Star Wars Scrapbook: Star Wars Kid

Greetings Bothans! What follows is a post about the Star Wars memories of a long time fan, Stuart Tullis. Reminisce about battles set in a galaxy far, far away, at a time that we have long passed, with characters, creatures, and stories we shall always love. Many of you will know Stuart, a fan of RebelForce Radio, but he is also a podcaster over at TechnoRetro Dads, so be sure to check that out! With that, I’ll let Stuart take us a long time ago, to a galaxy far, far away…. ~ Bethany Blanton

Star Wars Scrapbook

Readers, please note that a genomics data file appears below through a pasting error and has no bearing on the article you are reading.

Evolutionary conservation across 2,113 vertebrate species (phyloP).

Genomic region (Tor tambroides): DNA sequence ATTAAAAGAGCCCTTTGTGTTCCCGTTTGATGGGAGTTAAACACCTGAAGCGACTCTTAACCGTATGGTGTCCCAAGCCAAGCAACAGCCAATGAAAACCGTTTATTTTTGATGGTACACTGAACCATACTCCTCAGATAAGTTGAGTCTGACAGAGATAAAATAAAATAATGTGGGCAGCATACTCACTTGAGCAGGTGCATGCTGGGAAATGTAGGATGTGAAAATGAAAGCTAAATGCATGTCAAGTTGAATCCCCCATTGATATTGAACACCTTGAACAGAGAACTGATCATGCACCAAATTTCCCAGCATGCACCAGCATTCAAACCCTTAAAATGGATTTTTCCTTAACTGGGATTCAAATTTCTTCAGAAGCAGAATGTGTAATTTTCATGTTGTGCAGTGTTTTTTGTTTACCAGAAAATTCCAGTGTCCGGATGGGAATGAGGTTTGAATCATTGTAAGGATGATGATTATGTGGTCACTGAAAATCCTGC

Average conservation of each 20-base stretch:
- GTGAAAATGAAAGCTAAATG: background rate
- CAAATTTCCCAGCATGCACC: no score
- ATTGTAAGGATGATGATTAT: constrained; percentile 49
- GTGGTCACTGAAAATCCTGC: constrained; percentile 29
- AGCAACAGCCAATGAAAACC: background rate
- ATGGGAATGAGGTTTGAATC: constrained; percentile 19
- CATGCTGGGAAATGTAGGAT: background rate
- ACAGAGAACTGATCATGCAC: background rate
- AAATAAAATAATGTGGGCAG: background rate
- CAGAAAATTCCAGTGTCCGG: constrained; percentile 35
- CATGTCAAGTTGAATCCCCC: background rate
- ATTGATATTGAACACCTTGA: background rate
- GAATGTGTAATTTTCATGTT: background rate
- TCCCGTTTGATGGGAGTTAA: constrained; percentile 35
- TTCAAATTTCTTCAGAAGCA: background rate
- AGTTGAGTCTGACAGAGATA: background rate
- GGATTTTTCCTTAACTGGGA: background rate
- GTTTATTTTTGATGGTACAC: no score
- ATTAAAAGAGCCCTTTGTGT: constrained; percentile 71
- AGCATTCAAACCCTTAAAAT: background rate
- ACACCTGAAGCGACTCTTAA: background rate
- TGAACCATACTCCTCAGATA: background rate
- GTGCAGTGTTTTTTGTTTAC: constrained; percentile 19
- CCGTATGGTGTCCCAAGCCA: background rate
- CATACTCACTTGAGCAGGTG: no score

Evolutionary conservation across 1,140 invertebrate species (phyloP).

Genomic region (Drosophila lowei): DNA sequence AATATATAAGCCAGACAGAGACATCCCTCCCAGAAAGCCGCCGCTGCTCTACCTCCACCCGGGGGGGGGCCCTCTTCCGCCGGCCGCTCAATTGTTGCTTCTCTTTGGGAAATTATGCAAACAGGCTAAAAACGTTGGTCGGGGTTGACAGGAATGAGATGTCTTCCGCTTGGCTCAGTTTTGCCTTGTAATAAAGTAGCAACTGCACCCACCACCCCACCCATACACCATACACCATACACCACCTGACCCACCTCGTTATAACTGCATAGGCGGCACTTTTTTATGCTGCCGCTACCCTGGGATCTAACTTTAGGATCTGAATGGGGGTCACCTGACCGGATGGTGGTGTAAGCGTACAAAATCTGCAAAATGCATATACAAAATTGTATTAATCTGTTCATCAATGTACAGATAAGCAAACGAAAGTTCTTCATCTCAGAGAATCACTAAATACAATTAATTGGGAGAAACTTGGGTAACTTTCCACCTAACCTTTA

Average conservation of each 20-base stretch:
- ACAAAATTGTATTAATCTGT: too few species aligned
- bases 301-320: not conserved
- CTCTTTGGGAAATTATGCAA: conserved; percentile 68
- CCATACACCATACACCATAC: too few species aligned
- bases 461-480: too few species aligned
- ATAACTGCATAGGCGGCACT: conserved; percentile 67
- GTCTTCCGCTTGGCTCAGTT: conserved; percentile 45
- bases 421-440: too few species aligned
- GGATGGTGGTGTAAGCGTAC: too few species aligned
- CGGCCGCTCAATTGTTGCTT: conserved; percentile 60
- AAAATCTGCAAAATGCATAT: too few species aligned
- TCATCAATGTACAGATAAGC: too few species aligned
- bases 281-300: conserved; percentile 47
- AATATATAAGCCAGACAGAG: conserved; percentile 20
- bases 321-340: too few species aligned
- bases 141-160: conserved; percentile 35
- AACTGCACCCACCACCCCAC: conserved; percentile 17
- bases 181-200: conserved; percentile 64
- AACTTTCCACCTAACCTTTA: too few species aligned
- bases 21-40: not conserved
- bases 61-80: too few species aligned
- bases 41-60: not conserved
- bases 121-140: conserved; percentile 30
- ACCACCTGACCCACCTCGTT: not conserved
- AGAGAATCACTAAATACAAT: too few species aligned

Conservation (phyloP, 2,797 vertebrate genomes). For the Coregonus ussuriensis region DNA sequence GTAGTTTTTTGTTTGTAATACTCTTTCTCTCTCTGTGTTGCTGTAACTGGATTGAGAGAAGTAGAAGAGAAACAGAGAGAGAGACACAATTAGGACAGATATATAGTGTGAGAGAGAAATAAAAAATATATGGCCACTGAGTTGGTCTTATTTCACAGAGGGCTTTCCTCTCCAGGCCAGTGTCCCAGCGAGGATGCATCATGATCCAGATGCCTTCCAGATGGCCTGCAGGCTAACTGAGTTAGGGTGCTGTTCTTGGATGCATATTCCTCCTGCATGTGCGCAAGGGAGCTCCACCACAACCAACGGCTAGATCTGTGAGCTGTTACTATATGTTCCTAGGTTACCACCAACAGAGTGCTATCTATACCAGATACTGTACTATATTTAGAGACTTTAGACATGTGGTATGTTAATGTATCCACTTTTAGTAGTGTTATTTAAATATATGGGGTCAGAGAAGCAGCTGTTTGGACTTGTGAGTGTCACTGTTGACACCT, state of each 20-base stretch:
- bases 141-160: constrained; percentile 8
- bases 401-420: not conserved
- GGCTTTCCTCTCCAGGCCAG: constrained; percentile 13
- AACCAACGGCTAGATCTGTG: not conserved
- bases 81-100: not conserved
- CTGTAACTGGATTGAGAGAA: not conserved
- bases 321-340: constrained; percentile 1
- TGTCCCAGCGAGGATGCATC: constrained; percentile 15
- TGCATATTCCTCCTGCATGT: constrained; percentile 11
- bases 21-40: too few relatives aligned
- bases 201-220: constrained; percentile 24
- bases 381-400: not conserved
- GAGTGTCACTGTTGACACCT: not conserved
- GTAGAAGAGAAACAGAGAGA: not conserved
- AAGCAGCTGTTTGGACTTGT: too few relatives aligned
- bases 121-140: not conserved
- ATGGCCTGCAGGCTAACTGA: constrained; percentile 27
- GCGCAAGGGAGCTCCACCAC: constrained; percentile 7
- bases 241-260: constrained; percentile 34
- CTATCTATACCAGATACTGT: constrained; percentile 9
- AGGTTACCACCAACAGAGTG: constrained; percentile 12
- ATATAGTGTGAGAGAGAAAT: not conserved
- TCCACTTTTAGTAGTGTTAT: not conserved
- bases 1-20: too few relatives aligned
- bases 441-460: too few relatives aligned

On a warm night in northeastern Kentucky, three kids sat atop hood of the family car, captivated by the characters on the screen at the drive-in movie.  Although the sound came from a small speaker on the pole beside the car and the picture on the screen paled in comparison to today’s high definition resolution, the sights and sounds they saw that night would be forever imprinted on their minds as well as the minds of hundreds of millions of both children and adults since 1977.  And though I don’t remember whether I was four or five at the time (my age is dependent on whether my mother’s recollection that we saw it in 1977 is correct or my brother’s insistence that it was 1978 is the year), what I do remember is that I wanted to see more of that “galaxy far, far away”.